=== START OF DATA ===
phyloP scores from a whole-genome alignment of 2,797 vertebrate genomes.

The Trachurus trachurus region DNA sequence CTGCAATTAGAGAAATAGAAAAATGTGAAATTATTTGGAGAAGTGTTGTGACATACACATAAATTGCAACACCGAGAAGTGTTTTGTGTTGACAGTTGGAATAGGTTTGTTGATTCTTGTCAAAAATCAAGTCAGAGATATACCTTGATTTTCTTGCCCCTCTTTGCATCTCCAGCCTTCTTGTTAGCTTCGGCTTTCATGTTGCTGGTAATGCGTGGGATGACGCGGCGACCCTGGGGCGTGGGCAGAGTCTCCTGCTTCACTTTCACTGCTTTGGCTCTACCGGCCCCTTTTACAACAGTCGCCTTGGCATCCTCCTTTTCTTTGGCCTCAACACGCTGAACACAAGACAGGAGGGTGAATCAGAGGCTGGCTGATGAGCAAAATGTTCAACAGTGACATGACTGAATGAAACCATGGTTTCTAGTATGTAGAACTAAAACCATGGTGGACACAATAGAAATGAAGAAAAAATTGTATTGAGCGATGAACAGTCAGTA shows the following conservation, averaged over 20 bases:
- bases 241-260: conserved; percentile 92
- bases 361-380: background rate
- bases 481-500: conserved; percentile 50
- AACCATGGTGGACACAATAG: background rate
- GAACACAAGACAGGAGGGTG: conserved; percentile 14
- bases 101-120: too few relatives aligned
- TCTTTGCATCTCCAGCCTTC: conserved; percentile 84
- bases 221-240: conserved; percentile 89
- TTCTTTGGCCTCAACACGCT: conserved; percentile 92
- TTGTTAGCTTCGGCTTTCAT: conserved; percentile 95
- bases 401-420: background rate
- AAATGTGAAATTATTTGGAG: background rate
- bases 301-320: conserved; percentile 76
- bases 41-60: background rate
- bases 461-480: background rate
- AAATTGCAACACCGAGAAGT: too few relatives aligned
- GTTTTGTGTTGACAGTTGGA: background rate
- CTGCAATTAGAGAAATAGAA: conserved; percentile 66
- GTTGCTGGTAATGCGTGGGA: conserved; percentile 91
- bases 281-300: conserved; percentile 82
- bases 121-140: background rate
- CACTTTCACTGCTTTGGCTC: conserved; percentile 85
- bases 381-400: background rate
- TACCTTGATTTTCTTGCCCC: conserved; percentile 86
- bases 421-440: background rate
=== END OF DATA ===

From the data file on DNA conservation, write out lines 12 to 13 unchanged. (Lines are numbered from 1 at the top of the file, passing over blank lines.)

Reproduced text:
- TTGTTAGCTTCGGCTTTCAT: conserved; percentile 95
- bases 401-420: background rate